We invited the public to submit their thoughts on our proposal for a new residential aged care funding model.
Submissions closed on 31 May 2019.
We received 91 submissions. Thank you to everyone who made a submission.
The submissions highlighted:
- There is strong enthusiasm for ongoing conversations on funding reform.
- The aged care sector is keen to be involved with the reform journey, and wants a transparent process.
- There is a desire for more information about the model.
- Many submissions welcomed the proposed funding model as a positive opportunity to separate funding from care planning, and promote best practice in the delivery of residential aged care.
- The aged care sector is keen for further discussions on funding sustainability.
These submissions offer important considerations to inform policy discussions going forward. We will ensure there is ongoing and transparent consultation about the proposed new model.
We have held multiple stakeholder forums in 2018 and 2019 on the proposed model. Visit our Residential Aged Care Funding Reform YouTube playlist to watch our presentations.
Slides and transcripts from previous stakeholder forums and events are available on the Residential Aged Care Funding Reform – Stakeholder Forums and Events webpage.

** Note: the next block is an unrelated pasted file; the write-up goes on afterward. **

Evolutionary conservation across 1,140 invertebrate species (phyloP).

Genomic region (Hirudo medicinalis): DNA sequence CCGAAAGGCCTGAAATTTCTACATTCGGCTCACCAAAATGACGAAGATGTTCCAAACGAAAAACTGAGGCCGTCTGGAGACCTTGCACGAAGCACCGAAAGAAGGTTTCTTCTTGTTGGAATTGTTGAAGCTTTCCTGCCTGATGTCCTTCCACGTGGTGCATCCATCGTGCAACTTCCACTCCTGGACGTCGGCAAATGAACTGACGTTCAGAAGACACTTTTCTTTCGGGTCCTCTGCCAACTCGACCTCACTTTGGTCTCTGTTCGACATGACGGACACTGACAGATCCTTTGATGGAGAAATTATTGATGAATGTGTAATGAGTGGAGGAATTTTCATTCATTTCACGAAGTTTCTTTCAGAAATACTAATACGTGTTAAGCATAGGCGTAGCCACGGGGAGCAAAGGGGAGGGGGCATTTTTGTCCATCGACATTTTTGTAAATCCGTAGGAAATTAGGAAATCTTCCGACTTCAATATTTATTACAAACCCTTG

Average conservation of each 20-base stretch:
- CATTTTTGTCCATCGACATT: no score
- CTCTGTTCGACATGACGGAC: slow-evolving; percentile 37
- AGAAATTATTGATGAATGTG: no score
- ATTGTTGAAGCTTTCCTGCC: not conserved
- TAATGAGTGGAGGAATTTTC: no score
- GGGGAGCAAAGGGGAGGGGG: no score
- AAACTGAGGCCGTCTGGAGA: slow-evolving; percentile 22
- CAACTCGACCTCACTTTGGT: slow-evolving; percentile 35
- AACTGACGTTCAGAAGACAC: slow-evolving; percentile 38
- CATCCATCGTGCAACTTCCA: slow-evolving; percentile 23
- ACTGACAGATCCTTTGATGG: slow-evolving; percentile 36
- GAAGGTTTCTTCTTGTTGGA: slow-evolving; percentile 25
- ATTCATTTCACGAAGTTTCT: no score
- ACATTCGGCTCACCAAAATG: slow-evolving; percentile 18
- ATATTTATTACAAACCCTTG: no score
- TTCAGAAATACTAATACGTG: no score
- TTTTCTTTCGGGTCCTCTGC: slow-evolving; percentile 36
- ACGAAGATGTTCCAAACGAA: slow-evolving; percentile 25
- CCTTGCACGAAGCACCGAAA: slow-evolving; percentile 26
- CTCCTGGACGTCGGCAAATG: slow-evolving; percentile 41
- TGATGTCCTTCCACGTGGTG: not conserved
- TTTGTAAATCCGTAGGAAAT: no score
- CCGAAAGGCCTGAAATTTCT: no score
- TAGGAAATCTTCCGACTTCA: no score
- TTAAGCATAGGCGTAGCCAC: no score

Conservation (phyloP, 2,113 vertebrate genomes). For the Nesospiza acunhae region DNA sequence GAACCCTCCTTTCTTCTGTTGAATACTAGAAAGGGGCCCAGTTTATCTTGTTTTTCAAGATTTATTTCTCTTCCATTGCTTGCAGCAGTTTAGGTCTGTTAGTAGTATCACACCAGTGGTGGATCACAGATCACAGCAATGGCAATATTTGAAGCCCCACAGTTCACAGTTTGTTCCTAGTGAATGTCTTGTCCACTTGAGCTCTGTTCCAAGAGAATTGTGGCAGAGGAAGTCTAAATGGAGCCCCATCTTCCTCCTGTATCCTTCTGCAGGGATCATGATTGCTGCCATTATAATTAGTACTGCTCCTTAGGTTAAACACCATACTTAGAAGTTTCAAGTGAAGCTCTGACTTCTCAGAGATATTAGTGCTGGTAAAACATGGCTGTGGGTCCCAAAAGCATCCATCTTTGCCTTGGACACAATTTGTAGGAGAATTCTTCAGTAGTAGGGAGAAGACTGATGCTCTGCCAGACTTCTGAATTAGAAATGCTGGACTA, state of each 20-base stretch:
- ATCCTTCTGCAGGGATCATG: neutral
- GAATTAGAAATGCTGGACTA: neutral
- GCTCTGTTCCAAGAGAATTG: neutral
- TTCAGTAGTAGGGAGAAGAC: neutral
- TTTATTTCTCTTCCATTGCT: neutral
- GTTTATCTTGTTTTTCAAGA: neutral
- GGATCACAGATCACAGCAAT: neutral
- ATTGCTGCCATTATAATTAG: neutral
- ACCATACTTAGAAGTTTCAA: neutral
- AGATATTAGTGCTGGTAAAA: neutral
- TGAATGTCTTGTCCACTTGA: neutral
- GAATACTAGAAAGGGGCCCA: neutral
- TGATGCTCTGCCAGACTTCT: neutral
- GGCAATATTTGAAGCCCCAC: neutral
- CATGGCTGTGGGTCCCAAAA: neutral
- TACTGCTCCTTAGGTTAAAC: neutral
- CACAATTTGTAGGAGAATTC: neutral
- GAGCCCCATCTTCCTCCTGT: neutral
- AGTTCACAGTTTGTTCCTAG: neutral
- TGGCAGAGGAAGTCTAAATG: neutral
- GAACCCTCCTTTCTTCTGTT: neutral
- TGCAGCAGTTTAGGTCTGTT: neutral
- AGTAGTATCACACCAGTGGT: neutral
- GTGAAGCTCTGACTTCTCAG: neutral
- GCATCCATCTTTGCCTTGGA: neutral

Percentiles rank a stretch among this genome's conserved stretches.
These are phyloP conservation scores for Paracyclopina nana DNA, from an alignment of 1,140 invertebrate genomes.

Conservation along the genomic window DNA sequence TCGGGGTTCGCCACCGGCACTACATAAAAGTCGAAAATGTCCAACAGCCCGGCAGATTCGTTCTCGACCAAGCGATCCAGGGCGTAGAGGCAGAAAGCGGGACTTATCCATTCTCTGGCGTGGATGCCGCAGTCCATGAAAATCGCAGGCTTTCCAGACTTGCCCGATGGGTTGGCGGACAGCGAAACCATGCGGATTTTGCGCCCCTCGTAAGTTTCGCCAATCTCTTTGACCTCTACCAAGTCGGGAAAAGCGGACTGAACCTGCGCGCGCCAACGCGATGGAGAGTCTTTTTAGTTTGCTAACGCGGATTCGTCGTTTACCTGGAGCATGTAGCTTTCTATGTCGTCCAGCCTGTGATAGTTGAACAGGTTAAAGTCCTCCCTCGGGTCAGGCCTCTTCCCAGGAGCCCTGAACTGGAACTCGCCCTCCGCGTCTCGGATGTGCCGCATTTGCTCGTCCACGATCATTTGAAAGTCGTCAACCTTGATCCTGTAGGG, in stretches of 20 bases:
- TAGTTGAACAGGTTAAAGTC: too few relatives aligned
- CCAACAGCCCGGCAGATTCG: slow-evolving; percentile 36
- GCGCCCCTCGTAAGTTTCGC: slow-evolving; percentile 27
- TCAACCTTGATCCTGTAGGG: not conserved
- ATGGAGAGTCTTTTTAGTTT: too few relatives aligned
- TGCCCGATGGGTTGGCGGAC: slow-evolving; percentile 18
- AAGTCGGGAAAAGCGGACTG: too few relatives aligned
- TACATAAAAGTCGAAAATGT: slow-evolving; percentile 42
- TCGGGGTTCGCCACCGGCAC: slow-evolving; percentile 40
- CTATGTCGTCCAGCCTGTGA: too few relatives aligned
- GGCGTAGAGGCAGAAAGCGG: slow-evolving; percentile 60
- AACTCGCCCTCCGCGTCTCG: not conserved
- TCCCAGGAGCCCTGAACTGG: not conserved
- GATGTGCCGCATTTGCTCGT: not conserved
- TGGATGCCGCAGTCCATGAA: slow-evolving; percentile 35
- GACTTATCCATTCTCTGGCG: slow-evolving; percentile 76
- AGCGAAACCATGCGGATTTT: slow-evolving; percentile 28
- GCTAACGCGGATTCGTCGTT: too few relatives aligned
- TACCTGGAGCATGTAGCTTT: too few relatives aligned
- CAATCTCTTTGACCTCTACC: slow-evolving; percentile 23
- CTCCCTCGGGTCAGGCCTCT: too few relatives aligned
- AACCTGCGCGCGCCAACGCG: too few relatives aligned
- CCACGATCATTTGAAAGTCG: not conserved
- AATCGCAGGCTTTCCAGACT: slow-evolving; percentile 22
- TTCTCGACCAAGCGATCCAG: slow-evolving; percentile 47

Residential Aged Care Funding Reform Sector Reference Group
We meet regularly with a group of aged care managers, clinicians, finance officers and other administrators to discuss residential aged care funding reform policy development and implementation. More information, including membership and communiques is available on the Terms of Reference: RUCS Sector Reference Group web page.
Find out more
To find out more about the RUCS and the proposed AN-ACC model, email RUCS@health.gov.au
How is funding worked out now?
An assessment tool called the Aged Care Funding Instrument (ACFI) is currently used by residential aged care service staff to work out the level of care residents need.
ACFI assigns ratings and care needs classifications to each person. We use these to work out the majority of provider funding.
Learn more about aged care funding on the Aged care subsidies and supplements page.